April 3, 2010
She & Him, The Chapin Sisters @ Bowery Ballroom | 3.30.10
JezebelMusic.com @ Bowery Ballroom
March 6, 2010 | She & Him, The Chapin Sisters
It was a rainy and totally miserable Tuesday. So unexpectedly rainy, in fact, Zooey Deschanel of She & Him, had to buy rain boots earlier in the day. Such was her quiet, rambling between song banter at She & Him’s second sold out performance at The Bowery Ballroom. Thankfully, She & Him, with The Chapin Sisters, said rain be damned and offered up a pretty sweet and sunny show.
Opening for She & Him were The Chapin Sisters, Abigail and Lily (sans sister Jessica Craven who is on a maternity leave). Ethereally costumed in flowing white, the Brooklyn born sisters, who now reside in L.A., exuded legit Monterey hippie chic. I felt like I could have been at any assortment of gatherings in the mid to late 60s, waiting for Bob Dylan and Joan Baez to jump on stage. That being said, The Chapin Sisters are neither campy nor outdated. Their lyrics are intelligent and I was into their acoustic vibe, not to mention long blonde hair. Their gorgeous harmonies took over the ballroom, making me wonder if they actually needed the backing band briefly joined them onstage. Granted the band does flesh out some of their more folky tunes, and made for some more up tempo moments, but the Sisters truly shine on their own. Premiering a lot of new material, at one point Lily traded in her guitar for a banjo because, as Abigail commented, “Who doesn’t love a banjo?” Word, sister.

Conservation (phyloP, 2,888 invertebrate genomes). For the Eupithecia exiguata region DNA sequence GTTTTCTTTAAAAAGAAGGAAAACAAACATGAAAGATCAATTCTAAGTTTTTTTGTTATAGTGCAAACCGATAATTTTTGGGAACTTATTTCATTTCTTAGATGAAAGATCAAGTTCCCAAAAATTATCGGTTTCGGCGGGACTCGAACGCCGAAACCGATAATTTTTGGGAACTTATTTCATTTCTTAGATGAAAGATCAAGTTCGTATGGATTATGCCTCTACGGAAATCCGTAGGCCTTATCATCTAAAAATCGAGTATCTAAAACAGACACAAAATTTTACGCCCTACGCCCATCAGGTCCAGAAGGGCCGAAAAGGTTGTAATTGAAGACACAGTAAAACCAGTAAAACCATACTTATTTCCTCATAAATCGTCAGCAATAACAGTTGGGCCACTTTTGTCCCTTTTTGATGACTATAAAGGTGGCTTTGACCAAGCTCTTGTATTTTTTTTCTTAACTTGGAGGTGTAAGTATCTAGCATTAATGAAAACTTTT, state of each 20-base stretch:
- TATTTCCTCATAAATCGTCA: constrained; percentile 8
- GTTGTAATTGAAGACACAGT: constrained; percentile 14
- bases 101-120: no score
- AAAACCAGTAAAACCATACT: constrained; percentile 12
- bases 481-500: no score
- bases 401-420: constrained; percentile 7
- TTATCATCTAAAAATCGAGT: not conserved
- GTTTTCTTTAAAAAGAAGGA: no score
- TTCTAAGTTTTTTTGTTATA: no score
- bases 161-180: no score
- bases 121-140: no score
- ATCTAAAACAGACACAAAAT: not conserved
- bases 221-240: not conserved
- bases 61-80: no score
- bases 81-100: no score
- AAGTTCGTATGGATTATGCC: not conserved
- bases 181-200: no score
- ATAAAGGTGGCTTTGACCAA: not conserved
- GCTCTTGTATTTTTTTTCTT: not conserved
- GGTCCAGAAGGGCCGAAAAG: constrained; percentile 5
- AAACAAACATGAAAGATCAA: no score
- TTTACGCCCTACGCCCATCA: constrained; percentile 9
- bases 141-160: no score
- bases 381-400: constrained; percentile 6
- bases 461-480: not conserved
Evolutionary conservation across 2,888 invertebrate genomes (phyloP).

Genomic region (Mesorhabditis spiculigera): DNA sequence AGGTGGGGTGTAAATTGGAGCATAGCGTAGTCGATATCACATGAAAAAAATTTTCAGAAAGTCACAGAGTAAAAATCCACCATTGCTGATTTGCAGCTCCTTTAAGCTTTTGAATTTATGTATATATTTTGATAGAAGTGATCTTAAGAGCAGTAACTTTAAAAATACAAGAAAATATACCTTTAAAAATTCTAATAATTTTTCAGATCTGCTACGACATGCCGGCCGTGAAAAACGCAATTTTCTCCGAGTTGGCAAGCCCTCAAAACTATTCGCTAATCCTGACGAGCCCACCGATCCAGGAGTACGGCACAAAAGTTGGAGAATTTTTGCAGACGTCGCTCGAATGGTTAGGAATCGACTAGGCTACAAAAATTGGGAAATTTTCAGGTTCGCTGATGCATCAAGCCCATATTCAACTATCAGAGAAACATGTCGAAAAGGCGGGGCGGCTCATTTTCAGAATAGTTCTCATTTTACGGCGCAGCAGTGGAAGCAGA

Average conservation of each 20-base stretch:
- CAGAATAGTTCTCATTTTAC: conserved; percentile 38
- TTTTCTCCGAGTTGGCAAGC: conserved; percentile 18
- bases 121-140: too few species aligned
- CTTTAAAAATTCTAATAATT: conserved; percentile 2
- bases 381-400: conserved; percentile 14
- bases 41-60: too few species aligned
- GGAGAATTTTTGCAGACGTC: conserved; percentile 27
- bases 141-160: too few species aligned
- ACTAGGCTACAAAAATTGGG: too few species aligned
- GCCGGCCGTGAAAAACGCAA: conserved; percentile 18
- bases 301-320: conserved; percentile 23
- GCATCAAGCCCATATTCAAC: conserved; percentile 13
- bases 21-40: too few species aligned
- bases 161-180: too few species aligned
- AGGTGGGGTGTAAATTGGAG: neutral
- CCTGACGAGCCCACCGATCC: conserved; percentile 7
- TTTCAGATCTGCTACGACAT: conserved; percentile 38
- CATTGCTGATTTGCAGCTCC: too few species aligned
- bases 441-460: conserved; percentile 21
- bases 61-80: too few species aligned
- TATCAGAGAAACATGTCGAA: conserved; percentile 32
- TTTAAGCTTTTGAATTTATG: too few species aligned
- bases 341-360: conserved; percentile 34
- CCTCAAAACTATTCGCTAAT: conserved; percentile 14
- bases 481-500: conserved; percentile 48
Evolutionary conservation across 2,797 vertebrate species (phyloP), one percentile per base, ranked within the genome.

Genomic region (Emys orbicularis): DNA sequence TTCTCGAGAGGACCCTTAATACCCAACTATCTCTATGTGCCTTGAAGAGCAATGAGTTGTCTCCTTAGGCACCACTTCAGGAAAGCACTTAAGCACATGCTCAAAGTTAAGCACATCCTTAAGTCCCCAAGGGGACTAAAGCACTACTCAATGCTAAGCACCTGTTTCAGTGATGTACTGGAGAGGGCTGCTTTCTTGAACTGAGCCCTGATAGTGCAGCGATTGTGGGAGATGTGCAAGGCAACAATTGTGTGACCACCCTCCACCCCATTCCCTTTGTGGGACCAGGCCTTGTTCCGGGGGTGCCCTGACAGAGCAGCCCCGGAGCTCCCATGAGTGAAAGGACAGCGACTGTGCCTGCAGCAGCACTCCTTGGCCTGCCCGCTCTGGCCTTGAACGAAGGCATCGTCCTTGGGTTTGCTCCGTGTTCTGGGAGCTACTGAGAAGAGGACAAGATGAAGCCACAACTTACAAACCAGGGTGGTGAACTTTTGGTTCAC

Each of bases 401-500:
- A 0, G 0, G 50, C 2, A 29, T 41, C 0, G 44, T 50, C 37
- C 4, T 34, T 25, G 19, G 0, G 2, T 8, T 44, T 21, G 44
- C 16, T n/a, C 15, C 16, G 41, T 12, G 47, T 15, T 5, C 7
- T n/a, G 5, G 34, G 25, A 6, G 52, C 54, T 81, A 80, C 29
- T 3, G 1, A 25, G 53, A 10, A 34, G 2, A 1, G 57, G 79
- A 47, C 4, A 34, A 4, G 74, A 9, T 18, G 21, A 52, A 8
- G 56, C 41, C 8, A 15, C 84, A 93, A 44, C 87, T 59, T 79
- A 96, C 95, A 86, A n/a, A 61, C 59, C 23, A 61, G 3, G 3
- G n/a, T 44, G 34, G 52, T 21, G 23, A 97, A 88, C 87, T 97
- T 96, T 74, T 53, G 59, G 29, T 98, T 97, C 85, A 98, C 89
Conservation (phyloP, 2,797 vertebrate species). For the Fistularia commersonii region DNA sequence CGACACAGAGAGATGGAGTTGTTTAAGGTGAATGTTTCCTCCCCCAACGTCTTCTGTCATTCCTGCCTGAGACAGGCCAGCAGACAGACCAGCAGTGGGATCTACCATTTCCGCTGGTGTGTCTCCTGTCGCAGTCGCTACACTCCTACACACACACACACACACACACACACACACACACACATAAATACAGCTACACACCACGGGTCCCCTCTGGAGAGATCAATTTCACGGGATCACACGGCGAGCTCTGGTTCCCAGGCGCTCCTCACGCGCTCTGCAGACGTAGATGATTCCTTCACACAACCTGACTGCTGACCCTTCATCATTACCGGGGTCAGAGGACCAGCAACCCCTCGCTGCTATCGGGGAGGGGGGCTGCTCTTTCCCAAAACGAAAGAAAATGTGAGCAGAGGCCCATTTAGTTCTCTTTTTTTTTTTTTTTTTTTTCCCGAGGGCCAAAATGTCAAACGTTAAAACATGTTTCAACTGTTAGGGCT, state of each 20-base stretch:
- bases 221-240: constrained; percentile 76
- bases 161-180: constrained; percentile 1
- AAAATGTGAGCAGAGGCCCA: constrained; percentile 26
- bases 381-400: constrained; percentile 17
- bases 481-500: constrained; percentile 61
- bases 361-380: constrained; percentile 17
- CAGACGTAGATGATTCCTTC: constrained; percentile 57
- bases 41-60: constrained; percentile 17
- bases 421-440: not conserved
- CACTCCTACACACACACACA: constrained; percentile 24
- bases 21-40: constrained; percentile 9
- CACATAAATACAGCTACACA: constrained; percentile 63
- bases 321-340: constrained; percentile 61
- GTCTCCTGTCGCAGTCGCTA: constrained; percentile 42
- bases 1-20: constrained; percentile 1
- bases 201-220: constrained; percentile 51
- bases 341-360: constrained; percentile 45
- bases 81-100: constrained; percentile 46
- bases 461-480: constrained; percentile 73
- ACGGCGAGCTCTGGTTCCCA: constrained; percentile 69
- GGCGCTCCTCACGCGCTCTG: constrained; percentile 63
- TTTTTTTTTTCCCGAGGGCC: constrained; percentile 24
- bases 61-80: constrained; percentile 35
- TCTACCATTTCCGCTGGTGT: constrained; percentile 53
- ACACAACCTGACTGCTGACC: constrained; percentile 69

Going into the main event – I’m not going to lie – I wanted She & Him to be resplendent. And they were – eventually. Opening with Volume One track “I Was Made for You,” Zooey Deschanel’s dulcet pipes were dead-on, but she looked concentrated and faraway. For almost the first half of the set she seemed to stare, wide-eyed, at a fixed point toward the back of the room, really, really, thinking about what she was singing. M. Ward stayed toward the fringes of the stage remaining quiet, only a few times joining in on the banter, once dryly remarking, “This might look like playing, but we’re working.” The crowd, by the way, was in love with him, catcalling and hollering every time he took the lead. And, rightfully so.
Playing a solid mix of Volume One and Volume Two cuts, the duo seemed to finally relax midway through their set, and from there, they were unstoppable. Their backing band was energetic and looked like they were just enjoying being along for the ride. A pleasant addition was the return of The Chapin Sisters, who this time, donning more mod 60s frocks, returned to the stage as backup vocalists. When it was clear “Sweet Darlin’” was in fact the closer, I was disappointed to only have a few more encore songs left, as I was just appreciating their playfulness. At their best, She & Him were rollicking, a true tribute to a golden era of rock and roll; at their not-so-best, a bit shy. Watching Deschanel jump around on stage with a gleeful look, like a little kid who just found out she got a pony, was divine. Listening to M. Ward deliver some deliciously raspy, and simultaneously velvety, lyrics to the first encore cover of Chuck Berry’s “Roll Over Beethoven”, was an inspiration. Ending the night, She & Him took to the stage alone. Deschanel proceeded to belt out a slow and slinky rendition of “I Put a Spell on You” that reminded me why I love seeing live music.
by Erin Gallagher